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The Affordable Care Act

  • Hopes Fade That Congress Will Stabilize Obamacare New York Magazine by Ed Kilgore — Remember "Obamacare stabilization," one of the great bipartisan causes of 2017? Mostly in response to the president's suspension of so-called cost-sharing-reduction reimbursements to insurers required to limit the out-of-pocket costs to low-income participants in the Obamacare markets, legislation developed by Senators Lamar Alexander and Patty Murray developed a real head of steam in the Senate, until opposition from House Republicans and the White House stalled its momentum. Then in December, Senator Susan Collins got assurances from both Mitch McConnell and the president that both the Alexander-Murray legislation and a bill she co-sponsored with Florida Democrat Bill Nelson giving states money to set up reinsurance pools for high-cost Obamacare patients would be included in an omnibus spending bill that was being negotiated. Collins gave Republicans a critical vote for their tax bill in no small part due to these assurances. Well, nearly three months later, the promises to Collins have yet to be kept; the only real excuse is that Congress has passed a series of short-term spending measures, with the real omnibus appropriations bill still being negotiated in advance of a pretty serious March 23 deadline. But the odds of Obamacare stabilization legislation making it into this package are definitely fading. For one thing, House Republicans are now demanding strict language prohibiting use of any Obamacare subsidy dollars for purchase of private insurance policies covering abortion services.

  • Lamar Alexander Seeks Support for Obamacare Stabilization Plan Washington Times by Tom Howell Jr. — With time running out, Sen. Lamar Alexander is pleading with Congress to rally behind his Obamacare-stabilization plan for two simple reasons — it will slash premiums, and it pays for itself. The Congressional Budget Office estimates that a bipartisan plan to restore insurer payments that President Trump canceled last year, and free up billions of dollars to subsidize super-costly enrollees, would cut consumers' premiums by 10 percent nationwide next year. States that win waivers to allow alternative health plans could cut their consumers' premiums by 20 percent in 2020 and 2021, the CBO said in its preliminary evaluation of Mr. Alexander's bill. The Tennessee Republican said it's critical to do something as part of this week's must-pass spending bill before insurance companies set their 2019 prices, which could shock consumers this fall. "They'll be announced on October 1. About a month before the next election. There are a lot of people who are going to be looking at that," Mr. Alexander said. The senator has been pushing for months for some version of the plan he crafted with Sen. Patty Murray, Washington Democrat, that would pay insurers billions of dollars a year in "cost-sharing reductions" (CSRs) to cover poor customers' out-of-pocket costs.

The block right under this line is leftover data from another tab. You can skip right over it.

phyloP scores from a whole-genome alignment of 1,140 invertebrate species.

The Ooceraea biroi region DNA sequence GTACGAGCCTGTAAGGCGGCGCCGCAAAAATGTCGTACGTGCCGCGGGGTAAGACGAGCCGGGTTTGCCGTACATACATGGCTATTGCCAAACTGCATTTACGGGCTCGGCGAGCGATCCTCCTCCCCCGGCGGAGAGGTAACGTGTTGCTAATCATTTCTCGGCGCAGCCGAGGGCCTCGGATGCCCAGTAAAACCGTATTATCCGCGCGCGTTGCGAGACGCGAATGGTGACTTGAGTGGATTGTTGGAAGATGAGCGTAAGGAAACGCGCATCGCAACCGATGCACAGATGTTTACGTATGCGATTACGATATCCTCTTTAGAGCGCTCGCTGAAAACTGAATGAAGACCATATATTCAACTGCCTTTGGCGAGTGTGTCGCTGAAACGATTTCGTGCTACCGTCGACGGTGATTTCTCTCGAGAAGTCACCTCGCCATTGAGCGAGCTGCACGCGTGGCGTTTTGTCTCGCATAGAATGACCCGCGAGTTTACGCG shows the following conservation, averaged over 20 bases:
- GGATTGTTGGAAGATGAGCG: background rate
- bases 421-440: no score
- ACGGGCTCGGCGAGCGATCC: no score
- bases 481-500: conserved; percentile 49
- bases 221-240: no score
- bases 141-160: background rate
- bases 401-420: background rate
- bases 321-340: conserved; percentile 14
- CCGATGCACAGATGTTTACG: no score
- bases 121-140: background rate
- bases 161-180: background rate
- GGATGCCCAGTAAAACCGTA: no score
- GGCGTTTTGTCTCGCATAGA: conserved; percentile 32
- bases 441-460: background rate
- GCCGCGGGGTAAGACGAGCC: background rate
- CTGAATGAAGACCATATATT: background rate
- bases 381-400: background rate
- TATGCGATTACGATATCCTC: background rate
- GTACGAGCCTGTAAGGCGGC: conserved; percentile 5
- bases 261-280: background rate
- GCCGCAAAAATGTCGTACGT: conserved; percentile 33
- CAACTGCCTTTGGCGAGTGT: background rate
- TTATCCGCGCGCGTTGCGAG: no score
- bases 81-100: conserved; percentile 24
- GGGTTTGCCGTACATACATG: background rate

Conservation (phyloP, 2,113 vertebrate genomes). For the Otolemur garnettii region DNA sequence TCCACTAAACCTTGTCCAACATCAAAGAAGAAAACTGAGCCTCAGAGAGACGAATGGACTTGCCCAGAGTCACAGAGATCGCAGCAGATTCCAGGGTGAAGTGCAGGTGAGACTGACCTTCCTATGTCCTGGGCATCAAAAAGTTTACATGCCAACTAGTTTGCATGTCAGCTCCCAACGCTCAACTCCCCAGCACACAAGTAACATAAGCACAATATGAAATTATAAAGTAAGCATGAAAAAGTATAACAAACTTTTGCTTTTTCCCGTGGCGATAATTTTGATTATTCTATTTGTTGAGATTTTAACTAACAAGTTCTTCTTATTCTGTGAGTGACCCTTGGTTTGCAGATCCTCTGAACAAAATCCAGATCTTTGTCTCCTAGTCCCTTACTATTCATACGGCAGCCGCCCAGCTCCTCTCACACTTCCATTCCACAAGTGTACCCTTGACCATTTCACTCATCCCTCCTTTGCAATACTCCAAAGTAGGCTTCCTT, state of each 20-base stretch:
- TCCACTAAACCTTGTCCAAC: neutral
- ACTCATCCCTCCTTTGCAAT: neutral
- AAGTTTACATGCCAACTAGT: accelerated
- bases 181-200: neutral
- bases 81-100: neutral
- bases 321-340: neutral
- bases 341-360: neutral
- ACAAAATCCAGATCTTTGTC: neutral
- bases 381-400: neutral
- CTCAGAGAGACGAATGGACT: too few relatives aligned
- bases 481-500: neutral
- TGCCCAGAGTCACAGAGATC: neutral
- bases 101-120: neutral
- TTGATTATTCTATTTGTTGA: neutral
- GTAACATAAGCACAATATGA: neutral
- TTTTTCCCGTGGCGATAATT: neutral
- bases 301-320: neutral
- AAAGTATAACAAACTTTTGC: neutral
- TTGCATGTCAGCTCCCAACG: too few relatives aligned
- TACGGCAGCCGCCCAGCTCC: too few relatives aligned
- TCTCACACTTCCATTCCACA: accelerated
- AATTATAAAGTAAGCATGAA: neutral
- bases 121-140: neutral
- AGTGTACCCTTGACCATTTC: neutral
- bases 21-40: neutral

• Shutdown Looming, Congress and White House Seek Budget Deal Associated Press by Andrew Taylor — Congressional leaders and the White House are pressing to strike an accord on a $1.3 trillion catchall spending bill, though disputes remain over immigration, abortion, and a massive rail project that pits President Donald Trump against his most powerful Democratic adversary. ...While most of the funding issues in the enormous measure have been sorted out, fights involving a number of policy "riders" — so named because they catch a ride on a difficult-to-stop spending bill — continued into the weekend. Among them are GOP-led efforts to add a plan to revive federal subsidies to help the poor cover out-of-pocket costs under President Barack Obama's health law and to fix a glitch in the recent tax bill that subsidizes grain sales to cooperatives at the expense of for-profit grain companies.

  • Obamacare Insurers Just Had Their Best Year Ever — Despite Trump Politico by Paul Demko — Obamacare is no longer busting the bank for insurers. After three years of financial bloodletting under the law — and despite constant repeal threats and efforts by the Trump administration to dismantle it — many of the remaining insurers made money on individual health plans for the first time last year, according to a POLITICO analysis of financial filings for 29 regional Blue Cross Blue Shield plans, often the dominant player in their markets. The biggest reason for the improvement is simple: big premium spikes. The Blue plans increased premiums by more than 25 percent on average in 2017, meaning many insurers charged enough to cover their customers' medical costs for the first time since the Affordable Care Act marketplaces launched in 2014 with robust coverage requirements.…The healthier balance sheets are a welcome development for insurers after three years of major Obamacare losses, estimated at more than $15 billion by McKinsey.

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